If you are into online first-person shooter (FPS) games, chances are you already know about Counter-Strike: Global Offensive. Developed by Valve Software, this popular title has become an iconic game amongst FPS lovers over the years with millions of players enjoying the game’s competitive aspect. However, as per a recent discovery, CS: GO has a year-old bug that can let a hacker take over a user’s system by making them click on a link.
Discovered by The Secret Club (@the_secret_club), which is a non-profit, reverse-engineering group, the critical bug uses Steam’s invite system to access your PC. A hacker can send a special link to a user by exploiting the bug. Once the user clicks on the link to accept the invite, the hacker could get into the user’s system and acquire sensitive information.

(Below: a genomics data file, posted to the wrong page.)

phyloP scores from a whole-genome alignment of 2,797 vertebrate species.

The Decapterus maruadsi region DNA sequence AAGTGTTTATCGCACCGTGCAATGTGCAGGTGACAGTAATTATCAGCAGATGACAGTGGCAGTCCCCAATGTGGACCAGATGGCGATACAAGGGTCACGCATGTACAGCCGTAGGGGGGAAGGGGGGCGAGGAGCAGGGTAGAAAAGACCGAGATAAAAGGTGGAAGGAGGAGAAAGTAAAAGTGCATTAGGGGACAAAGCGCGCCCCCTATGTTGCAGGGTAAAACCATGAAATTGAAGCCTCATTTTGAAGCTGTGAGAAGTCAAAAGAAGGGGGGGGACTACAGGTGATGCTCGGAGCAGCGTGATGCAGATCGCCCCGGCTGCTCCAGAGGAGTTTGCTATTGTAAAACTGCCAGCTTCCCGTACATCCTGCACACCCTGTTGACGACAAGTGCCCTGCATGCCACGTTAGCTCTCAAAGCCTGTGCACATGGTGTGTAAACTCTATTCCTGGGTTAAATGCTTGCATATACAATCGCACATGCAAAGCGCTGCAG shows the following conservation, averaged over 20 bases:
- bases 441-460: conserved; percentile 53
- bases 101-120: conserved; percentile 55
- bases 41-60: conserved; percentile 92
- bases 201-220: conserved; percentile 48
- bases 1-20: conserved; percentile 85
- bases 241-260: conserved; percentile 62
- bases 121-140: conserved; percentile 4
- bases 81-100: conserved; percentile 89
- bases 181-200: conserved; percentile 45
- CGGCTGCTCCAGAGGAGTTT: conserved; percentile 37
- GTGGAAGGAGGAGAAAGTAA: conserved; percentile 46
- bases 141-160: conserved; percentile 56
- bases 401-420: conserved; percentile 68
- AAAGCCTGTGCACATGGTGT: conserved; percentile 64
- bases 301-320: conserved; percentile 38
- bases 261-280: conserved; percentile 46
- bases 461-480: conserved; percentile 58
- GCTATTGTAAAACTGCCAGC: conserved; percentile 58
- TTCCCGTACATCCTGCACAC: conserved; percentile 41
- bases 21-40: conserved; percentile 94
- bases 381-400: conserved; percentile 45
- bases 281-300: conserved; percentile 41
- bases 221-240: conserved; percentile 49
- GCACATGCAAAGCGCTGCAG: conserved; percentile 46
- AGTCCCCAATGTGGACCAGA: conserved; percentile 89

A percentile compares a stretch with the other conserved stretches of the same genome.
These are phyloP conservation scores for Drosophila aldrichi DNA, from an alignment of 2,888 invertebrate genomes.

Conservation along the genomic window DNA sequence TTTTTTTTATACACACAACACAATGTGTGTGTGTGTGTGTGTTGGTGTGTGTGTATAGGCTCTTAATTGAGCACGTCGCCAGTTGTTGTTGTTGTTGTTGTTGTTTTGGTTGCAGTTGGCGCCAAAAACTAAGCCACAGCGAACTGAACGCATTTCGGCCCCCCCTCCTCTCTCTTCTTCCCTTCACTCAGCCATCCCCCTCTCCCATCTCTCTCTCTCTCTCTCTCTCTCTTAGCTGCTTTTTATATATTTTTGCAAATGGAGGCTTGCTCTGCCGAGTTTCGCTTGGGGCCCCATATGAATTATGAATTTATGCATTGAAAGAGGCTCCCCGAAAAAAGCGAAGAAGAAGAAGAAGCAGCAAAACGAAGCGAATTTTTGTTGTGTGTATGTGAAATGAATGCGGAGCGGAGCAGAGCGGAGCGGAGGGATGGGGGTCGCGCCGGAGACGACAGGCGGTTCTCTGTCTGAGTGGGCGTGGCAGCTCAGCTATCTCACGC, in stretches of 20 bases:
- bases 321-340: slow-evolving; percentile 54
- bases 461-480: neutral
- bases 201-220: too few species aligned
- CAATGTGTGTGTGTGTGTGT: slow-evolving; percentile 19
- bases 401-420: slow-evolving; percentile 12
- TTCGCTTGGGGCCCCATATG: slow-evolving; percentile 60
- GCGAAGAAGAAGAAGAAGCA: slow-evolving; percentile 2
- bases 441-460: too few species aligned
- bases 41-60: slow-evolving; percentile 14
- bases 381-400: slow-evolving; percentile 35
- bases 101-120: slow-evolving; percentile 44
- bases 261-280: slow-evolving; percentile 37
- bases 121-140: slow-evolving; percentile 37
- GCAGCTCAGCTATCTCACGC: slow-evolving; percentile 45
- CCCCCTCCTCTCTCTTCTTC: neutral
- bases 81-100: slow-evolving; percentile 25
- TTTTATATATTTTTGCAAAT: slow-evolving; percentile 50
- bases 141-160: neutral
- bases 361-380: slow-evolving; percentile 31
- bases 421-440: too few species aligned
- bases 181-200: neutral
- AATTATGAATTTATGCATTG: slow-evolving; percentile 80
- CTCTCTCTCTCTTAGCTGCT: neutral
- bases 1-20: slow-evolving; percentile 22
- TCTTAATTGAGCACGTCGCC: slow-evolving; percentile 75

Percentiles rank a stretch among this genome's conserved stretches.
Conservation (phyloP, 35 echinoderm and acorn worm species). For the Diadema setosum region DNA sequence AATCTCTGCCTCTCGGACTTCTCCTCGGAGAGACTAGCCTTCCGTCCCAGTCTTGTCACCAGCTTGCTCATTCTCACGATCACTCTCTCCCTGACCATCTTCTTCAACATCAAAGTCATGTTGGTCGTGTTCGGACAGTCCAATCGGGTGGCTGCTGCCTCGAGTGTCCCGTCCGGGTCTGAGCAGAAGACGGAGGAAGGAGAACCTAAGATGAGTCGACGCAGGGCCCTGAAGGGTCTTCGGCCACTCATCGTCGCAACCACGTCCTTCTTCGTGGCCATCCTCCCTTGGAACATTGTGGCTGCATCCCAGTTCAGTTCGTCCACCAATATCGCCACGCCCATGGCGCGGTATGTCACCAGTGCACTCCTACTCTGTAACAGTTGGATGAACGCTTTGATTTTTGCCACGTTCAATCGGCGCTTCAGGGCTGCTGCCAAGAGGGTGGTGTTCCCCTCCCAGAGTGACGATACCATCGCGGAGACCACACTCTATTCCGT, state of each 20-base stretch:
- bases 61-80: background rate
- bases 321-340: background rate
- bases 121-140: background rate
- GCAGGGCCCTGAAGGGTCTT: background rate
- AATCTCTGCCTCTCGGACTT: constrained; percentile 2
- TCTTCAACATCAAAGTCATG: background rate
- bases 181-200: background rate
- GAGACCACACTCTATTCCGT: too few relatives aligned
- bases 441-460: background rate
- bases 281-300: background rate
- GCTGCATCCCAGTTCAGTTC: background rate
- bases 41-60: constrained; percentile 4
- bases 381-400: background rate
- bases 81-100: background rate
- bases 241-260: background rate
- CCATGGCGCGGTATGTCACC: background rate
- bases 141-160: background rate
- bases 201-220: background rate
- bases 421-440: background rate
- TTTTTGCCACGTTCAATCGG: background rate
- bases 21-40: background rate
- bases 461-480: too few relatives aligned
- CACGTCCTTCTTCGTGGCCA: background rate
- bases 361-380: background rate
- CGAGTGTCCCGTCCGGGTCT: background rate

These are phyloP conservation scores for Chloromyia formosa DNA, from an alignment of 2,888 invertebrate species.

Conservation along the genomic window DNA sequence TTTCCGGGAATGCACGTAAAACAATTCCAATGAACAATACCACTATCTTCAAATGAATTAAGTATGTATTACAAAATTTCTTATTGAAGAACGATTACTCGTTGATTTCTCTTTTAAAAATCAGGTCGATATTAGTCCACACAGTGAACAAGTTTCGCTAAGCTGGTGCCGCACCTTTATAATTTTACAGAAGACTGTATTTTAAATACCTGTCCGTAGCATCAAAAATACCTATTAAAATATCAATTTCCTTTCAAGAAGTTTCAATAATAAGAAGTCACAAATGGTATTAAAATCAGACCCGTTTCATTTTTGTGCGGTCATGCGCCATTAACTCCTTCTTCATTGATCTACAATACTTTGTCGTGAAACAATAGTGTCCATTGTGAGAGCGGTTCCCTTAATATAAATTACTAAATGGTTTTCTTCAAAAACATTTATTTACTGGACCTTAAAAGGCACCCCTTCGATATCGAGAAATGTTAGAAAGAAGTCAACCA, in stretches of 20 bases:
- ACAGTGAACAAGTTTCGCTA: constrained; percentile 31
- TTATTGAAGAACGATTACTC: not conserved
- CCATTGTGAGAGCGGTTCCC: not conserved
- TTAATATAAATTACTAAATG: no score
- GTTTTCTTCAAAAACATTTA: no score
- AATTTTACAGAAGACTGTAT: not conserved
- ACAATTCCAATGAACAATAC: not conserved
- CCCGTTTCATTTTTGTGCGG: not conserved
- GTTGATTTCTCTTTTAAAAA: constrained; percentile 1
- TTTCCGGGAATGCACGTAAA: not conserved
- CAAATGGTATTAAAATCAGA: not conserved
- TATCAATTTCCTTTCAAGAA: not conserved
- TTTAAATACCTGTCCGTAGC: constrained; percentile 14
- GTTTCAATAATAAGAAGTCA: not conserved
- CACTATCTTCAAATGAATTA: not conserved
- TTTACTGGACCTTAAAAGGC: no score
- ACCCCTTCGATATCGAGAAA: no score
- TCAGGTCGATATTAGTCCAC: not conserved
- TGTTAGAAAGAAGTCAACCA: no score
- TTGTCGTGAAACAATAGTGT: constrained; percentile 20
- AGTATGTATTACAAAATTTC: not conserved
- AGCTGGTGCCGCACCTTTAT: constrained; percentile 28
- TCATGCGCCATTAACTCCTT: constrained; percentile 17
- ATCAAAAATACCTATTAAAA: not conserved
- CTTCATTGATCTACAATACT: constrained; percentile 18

This bug was discovered in the Source game engine, developed by Valve. It is used in several titles, including CS: GO. Other games that still use the engine no longer possess the critical bug for exploitation. However, in CS: GO, the bug still exists for attackers to take advantage of.
As per reports, a security researcher from The Secret Club named Florian discovered the bug two years ago, back in 2019. He reportedly reached out to Valve through its bug bounty program, HackerOne, to inform about the bug. The developers marked the bug as “critical” at the time. However, as per Florian, the game development studio later admitted that they were “slow to respond” to the exploit.